The number of sea creatures has dropped sharply due to mass catching

Canadian biologists from the University of British Columbia, together with German colleagues from the GEOMAR Helmholtz Center for Ocean Research in Keele and scientists from the University of Western Australia, conducted a global analysis of the biomass of commercial fish and marine invertebrates in various marine basins, ecoregions and climatic zones and concluded that there the number is decreasing. The research results are published in the journal Estuarine, Coastal, and Shelf Science.

According to the results of work in the world, there is a global decrease in the biomass of commercial species. 82% of species are already below the level of recovery required to maintain sustainable prey.

The reason is that these species are caught at a faster rate than recovery – 87 populations with biomass levels less than 20% of what is needed to maximize sustainable yield were categorized as “very poor” by the authors.

This is the world’s first global study of how populations of exploited marine fish and invertebrates will change quantitatively across all coastal regions of the planet. We analyzed the populations of the main species over the past 60 years and found that the biomass of most of them is currently well below the level that can provide optimal catches.

Marie Dan Palomares, lead study author at the Institute of Oceans and Fisheries, University of British Columbia

According to scientists, the current volumes of caught fish will decrease, respectively, fishermen will try to compensate for the lack of catch volumes by expanding fishing areas, extending the fishing period or using less gentle technologies. This will lead to an even greater reduction in the number.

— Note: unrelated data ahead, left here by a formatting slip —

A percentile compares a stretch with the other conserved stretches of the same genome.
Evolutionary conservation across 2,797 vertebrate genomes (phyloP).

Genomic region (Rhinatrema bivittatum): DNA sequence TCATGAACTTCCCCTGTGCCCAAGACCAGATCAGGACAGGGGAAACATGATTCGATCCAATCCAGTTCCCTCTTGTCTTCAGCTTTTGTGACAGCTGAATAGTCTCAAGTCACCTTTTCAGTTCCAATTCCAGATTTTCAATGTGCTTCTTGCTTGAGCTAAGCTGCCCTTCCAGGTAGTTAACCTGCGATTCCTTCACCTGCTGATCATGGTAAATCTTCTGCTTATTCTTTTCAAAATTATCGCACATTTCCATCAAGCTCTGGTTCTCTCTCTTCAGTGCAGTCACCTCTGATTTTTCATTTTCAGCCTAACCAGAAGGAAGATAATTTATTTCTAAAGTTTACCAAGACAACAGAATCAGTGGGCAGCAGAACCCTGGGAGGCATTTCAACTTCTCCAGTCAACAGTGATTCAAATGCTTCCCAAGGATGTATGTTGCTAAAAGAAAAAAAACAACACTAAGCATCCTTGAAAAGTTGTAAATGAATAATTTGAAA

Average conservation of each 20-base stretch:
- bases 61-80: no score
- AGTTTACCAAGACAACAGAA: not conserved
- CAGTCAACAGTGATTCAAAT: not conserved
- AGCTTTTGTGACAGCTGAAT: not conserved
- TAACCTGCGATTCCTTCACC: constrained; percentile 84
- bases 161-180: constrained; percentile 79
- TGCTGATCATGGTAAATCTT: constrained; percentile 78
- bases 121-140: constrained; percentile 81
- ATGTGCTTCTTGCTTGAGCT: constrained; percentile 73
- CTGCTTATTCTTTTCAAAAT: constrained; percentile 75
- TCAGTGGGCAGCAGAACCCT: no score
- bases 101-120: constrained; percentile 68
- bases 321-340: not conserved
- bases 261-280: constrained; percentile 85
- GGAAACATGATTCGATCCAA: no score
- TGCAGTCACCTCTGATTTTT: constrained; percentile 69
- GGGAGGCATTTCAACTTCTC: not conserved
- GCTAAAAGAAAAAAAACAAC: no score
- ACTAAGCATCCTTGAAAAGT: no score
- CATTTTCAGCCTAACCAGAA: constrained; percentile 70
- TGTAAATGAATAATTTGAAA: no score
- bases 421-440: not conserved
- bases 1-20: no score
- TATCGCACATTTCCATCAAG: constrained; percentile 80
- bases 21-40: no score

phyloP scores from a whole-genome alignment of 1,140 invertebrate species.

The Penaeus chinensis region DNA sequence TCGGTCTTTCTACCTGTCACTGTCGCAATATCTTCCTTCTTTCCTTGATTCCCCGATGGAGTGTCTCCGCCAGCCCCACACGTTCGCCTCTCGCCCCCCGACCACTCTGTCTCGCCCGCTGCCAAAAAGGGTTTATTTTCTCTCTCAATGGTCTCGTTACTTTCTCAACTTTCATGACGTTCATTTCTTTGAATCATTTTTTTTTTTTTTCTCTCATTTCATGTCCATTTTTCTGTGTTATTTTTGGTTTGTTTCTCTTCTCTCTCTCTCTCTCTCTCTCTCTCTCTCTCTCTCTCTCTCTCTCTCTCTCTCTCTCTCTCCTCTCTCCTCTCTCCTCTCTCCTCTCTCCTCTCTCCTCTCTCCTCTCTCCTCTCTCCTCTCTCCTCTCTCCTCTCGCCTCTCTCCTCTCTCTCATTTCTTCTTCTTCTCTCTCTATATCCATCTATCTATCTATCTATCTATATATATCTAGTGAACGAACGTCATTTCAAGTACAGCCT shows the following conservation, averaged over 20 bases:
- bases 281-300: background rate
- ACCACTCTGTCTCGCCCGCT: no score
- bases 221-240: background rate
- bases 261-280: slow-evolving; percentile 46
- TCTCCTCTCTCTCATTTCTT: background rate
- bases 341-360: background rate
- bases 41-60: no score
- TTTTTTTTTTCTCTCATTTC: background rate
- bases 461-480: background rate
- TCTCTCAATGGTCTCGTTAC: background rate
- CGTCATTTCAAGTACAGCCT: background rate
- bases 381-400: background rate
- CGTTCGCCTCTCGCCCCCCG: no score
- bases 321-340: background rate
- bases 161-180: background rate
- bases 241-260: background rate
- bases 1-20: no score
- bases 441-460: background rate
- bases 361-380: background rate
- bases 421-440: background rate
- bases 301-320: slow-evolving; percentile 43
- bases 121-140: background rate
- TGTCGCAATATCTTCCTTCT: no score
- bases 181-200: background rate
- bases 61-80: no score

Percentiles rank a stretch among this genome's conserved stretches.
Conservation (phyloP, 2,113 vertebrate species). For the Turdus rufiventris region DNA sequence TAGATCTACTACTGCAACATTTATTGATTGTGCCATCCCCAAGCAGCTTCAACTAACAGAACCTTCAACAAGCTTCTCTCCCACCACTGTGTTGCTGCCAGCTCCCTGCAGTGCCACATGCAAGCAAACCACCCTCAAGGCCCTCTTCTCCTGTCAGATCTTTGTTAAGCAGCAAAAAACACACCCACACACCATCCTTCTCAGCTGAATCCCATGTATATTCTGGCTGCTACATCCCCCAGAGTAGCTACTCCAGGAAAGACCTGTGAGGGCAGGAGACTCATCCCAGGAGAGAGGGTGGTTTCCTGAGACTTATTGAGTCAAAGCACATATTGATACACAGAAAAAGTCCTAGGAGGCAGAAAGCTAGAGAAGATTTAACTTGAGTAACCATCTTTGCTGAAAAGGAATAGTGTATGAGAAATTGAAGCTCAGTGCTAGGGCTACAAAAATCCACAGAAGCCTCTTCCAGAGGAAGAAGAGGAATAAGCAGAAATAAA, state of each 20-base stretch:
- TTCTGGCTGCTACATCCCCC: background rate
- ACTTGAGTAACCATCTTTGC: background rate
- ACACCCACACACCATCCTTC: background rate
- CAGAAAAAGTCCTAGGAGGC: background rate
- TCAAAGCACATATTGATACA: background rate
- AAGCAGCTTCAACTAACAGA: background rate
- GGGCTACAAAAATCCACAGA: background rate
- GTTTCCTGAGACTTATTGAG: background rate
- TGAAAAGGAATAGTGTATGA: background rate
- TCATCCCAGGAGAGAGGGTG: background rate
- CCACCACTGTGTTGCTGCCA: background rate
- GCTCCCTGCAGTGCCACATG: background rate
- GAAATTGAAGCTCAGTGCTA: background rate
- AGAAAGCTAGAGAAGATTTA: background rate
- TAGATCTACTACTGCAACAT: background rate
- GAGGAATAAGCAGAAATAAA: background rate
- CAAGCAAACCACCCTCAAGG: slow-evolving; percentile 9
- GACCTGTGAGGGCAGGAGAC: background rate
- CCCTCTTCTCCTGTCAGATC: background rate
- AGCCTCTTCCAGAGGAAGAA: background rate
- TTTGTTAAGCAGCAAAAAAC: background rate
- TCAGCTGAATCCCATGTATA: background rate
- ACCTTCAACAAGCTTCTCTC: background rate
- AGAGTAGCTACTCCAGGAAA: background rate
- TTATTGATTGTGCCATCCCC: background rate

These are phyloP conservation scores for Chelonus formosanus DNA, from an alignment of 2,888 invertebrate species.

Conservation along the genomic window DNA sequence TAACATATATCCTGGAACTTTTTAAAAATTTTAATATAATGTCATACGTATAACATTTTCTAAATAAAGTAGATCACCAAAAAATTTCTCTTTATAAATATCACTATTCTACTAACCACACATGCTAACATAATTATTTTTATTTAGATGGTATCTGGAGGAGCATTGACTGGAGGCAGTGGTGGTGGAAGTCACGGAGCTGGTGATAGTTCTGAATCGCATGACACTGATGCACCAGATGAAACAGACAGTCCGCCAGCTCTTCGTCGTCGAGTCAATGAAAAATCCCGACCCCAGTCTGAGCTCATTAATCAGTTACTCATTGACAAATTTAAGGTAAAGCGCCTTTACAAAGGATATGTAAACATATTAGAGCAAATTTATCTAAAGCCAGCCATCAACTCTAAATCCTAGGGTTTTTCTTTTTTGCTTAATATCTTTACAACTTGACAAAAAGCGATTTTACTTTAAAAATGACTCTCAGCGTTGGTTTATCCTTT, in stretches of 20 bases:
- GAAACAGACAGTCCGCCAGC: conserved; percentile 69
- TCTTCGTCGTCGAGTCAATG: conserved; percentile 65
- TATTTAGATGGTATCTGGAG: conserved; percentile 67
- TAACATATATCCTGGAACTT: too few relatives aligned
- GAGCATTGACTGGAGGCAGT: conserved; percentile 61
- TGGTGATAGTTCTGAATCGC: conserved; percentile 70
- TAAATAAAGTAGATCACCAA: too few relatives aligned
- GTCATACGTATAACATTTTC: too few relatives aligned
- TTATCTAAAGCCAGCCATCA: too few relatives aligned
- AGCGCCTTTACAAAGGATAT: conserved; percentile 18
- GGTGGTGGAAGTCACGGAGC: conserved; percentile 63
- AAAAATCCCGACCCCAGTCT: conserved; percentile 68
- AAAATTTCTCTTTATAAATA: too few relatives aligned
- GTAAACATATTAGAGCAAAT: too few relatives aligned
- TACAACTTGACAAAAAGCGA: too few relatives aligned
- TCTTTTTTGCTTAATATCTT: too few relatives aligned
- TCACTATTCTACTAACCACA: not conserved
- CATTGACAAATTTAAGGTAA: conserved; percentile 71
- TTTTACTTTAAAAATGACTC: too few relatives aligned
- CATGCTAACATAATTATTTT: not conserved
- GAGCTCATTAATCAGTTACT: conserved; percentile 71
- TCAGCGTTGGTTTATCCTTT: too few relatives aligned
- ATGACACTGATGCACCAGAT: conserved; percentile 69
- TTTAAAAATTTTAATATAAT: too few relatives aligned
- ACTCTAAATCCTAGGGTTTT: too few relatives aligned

The trend is not unambiguously negative everywhere, for example, the largest reduction in reserves – more than 50% since 1950 – was noted for the southern and polar parts of the Indian and Atlantic oceans. However, in the Pacific Ocean biomass has increased: in the temperate zone by 150%, and in the polar and subpolar zones – by 800%.

According to the authors, the results of the study require immediate action: it is necessary to designate special marine protected areas in which fishing is completely prohibited, where biological species could recover.

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Author: John Kessler
Graduated From the Massachusetts Institute of Technology. Previously, worked in various little-known media. Currently is an expert, editor and developer of Free News.
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